Dropped Pebbles is proud to present its first guest blogger, Sara C. Snider! Stick around and see what this talented and passionate writer has to say about…
Murdering Darlings and the Five Stages of Grief
As writers, we’ve all heard the adage, “murder your darlings” or, “kill your darlings”. The former phrase was first written by Sir Arthur Quiller-Couch (http://bartelby.org/190/12.html) in the early 20th century, and the latter by William Faulkner. The original quote refers to not being overly ornamental in style in one’s prose. That style should serve the text, and not the author’s ego.
It’s good advice, but the saying has, through the years, I think, taken on a variety of meanings. When I first saw the quote, I took it rather literally, and thought it referred to killing your characters if that’s what was needed. In some cases, that might be true. In my case, however, it means something else.
You see, the book I’m currently writing has a prologue that my editor tells me I should cut. “It doesn’t really add anything to the story,” he says. Other than a bit of text at the end of the book that refers to the prologue (which is also easily removable), cutting it wouldn’t affect the story at all. The news, while not totally unexpected, breaks my heart.
I say it wasn’t unexpected because I had spent some time thinking about the prologue and had actually come to the same conclusion. In regards to story, it technically wasn’t needed. But it contributed to the story by giving it emotional depth (yes, this is what I told myself).
My prologue has a very special place in my heart. It was born out of emotion, this feeling I had deep down that I managed to express, somewhat, through words in a coherent fashion. I knew the prologue before I knew the story and without it, I doubt the story would have ever followed. I owe my now near-finished novel partly to the prologue. I owe my journey as a writer to it. It was the first thing I dared to write down, feeling insecure and like an imposter, not yet ready to call myself a writer. It helped me get to the road I am now walking, a road on which I now know I belong and I cannot imagine being anywhere else. This is what my prologue means to me, and now I need to cut it.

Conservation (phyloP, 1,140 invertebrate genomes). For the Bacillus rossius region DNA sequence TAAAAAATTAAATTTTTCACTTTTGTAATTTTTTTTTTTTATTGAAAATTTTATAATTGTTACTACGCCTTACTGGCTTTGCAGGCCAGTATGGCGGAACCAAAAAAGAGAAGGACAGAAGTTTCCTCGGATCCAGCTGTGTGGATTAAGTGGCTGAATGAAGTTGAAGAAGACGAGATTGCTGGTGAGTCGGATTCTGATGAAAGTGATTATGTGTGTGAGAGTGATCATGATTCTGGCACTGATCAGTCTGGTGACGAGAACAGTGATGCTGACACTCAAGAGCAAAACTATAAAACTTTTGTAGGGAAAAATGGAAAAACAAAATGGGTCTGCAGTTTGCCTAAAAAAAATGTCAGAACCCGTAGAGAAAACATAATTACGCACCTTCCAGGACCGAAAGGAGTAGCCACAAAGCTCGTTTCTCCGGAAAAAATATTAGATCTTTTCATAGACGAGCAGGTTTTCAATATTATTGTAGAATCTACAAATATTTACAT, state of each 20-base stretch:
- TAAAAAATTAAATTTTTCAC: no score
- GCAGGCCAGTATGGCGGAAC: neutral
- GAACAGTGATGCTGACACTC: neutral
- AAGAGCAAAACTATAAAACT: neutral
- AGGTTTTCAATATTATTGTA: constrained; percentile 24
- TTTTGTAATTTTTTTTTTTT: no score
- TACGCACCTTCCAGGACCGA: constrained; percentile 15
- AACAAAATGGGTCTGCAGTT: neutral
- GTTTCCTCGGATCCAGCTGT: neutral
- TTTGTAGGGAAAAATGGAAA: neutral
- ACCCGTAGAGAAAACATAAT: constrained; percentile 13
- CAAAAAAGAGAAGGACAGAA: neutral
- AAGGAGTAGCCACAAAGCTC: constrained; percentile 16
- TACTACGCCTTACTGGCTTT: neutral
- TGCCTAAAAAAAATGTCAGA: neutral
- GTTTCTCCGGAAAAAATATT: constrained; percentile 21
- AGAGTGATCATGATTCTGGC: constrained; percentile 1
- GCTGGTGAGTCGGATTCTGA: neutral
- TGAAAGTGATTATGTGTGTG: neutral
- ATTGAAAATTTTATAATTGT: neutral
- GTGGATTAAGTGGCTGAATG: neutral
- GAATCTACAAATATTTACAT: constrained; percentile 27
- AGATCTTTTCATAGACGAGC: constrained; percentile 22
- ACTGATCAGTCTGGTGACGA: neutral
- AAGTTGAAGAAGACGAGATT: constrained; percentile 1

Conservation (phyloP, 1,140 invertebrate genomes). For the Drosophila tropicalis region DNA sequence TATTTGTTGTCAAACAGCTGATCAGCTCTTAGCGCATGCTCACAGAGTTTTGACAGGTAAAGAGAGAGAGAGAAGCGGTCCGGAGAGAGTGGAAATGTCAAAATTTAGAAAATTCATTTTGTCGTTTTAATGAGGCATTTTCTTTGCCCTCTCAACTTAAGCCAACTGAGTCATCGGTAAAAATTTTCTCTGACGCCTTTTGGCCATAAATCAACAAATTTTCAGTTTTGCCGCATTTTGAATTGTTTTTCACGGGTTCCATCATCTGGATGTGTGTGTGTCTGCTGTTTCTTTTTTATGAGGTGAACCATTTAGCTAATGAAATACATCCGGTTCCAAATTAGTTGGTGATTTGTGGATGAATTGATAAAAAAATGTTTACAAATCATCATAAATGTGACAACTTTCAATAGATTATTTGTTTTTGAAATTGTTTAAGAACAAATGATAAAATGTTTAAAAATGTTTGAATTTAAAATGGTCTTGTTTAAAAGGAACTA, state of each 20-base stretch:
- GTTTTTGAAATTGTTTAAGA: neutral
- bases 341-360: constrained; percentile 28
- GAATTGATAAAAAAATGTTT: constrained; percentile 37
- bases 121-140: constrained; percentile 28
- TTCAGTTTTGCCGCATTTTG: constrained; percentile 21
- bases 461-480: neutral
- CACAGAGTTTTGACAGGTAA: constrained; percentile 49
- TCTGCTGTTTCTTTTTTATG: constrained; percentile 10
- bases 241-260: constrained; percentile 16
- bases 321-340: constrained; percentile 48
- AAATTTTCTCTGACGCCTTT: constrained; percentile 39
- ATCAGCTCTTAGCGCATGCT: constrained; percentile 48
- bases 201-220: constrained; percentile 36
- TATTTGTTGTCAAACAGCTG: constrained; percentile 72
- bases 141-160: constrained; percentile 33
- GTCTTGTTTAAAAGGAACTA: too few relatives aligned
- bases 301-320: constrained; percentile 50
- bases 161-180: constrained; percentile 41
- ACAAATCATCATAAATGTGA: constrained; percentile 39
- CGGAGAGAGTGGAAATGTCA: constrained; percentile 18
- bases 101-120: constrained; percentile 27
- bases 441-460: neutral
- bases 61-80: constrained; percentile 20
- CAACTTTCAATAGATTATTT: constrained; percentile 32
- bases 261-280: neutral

I’ve spent the past several months coming to terms with the idea. I know, intellectually, it’s for the best. But emotions govern themselves, and mine have not been as quick to accept as my mind. During the process, my feelings would shift and it struck me that my swings seemed rather similar to what I’ve heard of as the five stages of grief. A quick Google search confirmed it. So, I thought I’d share with you my own journey in mourning my very own “darling”.
This list is pulled from Psych Central’s article “The 5 Stages of Loss and Grief.” (http://psychcentral.com/lib/the-5-stages-of-loss-and-grief/000617) The context is largely for the loss of a loved one, as in a person, but I’ve found it’s also very applicable in mourning a loved one that’s never actually drawn breath.
My own denial goes back to when it was first brought to my attention that many prologues are unnecessary, and oftentimes serve as an annoyance to agents and readers alike. This is what brought me to think about my prologue and determine if it really was necessary. As I mentioned earlier, I determined it wasn’t. Yet I kept it in anyway for “emotional depth.” I told myself that others would love it as much as I do.
For me, it wasn’t so much anger as it was defensiveness. I was actually rather appalled to find out some people had an issue with prologues (something I’ve never shared). “I’m self-publishing,” I said, “so I don’t need to appeal to agents and as for readers, well, you can’t please them all anyway.” I was momma-bear trying to protect her cub.